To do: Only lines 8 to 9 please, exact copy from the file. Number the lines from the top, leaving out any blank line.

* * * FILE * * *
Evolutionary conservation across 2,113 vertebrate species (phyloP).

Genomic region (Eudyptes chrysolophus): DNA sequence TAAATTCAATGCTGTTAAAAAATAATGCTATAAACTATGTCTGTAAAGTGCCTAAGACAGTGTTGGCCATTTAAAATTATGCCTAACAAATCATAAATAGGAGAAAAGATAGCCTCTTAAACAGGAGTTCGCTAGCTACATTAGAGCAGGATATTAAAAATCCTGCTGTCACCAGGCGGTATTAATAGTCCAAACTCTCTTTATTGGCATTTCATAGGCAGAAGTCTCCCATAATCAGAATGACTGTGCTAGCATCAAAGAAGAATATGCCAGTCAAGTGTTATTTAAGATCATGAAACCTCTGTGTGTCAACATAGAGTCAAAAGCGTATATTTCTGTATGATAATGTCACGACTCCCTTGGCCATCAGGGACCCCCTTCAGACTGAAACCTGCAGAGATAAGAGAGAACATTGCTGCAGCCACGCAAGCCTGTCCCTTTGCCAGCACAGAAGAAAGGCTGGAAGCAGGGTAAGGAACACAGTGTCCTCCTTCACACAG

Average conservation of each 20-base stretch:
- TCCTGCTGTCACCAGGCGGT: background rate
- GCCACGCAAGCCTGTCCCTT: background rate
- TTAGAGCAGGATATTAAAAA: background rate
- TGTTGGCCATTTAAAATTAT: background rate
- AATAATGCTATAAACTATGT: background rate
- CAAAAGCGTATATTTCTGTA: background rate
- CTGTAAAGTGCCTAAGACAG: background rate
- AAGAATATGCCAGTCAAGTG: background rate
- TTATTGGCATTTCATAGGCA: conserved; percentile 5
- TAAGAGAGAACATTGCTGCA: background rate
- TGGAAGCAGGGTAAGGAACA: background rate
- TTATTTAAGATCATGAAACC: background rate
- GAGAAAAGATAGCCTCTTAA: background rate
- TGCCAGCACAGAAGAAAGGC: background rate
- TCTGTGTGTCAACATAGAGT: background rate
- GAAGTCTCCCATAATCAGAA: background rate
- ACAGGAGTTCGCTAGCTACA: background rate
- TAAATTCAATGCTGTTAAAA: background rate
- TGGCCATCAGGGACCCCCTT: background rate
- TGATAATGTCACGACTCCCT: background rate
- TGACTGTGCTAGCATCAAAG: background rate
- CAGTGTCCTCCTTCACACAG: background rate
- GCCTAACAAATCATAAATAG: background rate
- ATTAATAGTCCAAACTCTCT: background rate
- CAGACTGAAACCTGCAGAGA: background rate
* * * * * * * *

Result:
- AATAATGCTATAAACTATGT: background rate
- CAAAAGCGTATATTTCTGTA: background rate